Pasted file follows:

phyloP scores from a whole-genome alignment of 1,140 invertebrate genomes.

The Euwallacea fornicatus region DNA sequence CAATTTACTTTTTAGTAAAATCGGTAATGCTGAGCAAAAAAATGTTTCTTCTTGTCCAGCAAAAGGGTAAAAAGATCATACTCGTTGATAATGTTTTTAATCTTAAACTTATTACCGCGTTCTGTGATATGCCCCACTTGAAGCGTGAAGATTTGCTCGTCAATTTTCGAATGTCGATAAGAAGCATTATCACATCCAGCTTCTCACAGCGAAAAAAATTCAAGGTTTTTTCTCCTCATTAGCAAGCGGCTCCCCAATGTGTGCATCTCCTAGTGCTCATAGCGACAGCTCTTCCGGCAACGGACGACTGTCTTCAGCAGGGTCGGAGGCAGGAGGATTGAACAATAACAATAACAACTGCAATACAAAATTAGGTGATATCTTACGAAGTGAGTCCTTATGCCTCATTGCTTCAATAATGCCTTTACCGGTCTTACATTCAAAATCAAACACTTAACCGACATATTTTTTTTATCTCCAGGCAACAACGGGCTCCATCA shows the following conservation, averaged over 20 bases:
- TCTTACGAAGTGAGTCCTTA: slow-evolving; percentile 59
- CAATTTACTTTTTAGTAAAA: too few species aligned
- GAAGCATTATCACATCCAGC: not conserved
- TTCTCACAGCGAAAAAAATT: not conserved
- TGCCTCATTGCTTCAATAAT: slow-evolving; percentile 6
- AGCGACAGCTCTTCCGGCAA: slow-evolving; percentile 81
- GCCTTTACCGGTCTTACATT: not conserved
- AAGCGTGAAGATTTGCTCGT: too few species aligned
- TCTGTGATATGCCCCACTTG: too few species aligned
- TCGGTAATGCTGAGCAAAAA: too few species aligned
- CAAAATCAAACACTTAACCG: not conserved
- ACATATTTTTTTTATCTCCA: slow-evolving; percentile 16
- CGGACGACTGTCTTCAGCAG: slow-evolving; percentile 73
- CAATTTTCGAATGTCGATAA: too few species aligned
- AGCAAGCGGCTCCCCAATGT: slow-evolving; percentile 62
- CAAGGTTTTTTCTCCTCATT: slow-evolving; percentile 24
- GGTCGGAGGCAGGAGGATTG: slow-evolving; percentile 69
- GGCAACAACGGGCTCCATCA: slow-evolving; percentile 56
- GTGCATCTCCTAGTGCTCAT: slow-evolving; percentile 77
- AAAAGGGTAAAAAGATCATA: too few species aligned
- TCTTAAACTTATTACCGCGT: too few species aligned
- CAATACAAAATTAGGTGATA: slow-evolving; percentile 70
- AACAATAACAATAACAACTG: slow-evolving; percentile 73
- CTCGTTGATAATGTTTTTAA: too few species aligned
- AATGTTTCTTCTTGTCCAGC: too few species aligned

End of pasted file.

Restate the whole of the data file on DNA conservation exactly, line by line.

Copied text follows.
phyloP scores from a whole-genome alignment of 1,140 invertebrate genomes.

The Euwallacea fornicatus region DNA sequence CAATTTACTTTTTAGTAAAATCGGTAATGCTGAGCAAAAAAATGTTTCTTCTTGTCCAGCAAAAGGGTAAAAAGATCATACTCGTTGATAATGTTTTTAATCTTAAACTTATTACCGCGTTCTGTGATATGCCCCACTTGAAGCGTGAAGATTTGCTCGTCAATTTTCGAATGTCGATAAGAAGCATTATCACATCCAGCTTCTCACAGCGAAAAAAATTCAAGGTTTTTTCTCCTCATTAGCAAGCGGCTCCCCAATGTGTGCATCTCCTAGTGCTCATAGCGACAGCTCTTCCGGCAACGGACGACTGTCTTCAGCAGGGTCGGAGGCAGGAGGATTGAACAATAACAATAACAACTGCAATACAAAATTAGGTGATATCTTACGAAGTGAGTCCTTATGCCTCATTGCTTCAATAATGCCTTTACCGGTCTTACATTCAAAATCAAACACTTAACCGACATATTTTTTTTATCTCCAGGCAACAACGGGCTCCATCA shows the following conservation, averaged over 20 bases:
- TCTTACGAAGTGAGTCCTTA: slow-evolving; percentile 59
- CAATTTACTTTTTAGTAAAA: too few species aligned
- GAAGCATTATCACATCCAGC: not conserved
- TTCTCACAGCGAAAAAAATT: not conserved
- TGCCTCATTGCTTCAATAAT: slow-evolving; percentile 6
- AGCGACAGCTCTTCCGGCAA: slow-evolving; percentile 81
- GCCTTTACCGGTCTTACATT: not conserved
- AAGCGTGAAGATTTGCTCGT: too few species aligned
- TCTGTGATATGCCCCACTTG: too few species aligned
- TCGGTAATGCTGAGCAAAAA: too few species aligned
- CAAAATCAAACACTTAACCG: not conserved
- ACATATTTTTTTTATCTCCA: slow-evolving; percentile 16
- CGGACGACTGTCTTCAGCAG: slow-evolving; percentile 73
- CAATTTTCGAATGTCGATAA: too few species aligned
- AGCAAGCGGCTCCCCAATGT: slow-evolving; percentile 62
- CAAGGTTTTTTCTCCTCATT: slow-evolving; percentile 24
- GGTCGGAGGCAGGAGGATTG: slow-evolving; percentile 69
- GGCAACAACGGGCTCCATCA: slow-evolving; percentile 56
- GTGCATCTCCTAGTGCTCAT: slow-evolving; percentile 77
- AAAAGGGTAAAAAGATCATA: too few species aligned
- TCTTAAACTTATTACCGCGT: too few species aligned
- CAATACAAAATTAGGTGATA: slow-evolving; percentile 70
- AACAATAACAATAACAACTG: slow-evolving; percentile 73
- CTCGTTGATAATGTTTTTAA: too few species aligned
- AATGTTTCTTCTTGTCCAGC: too few species aligned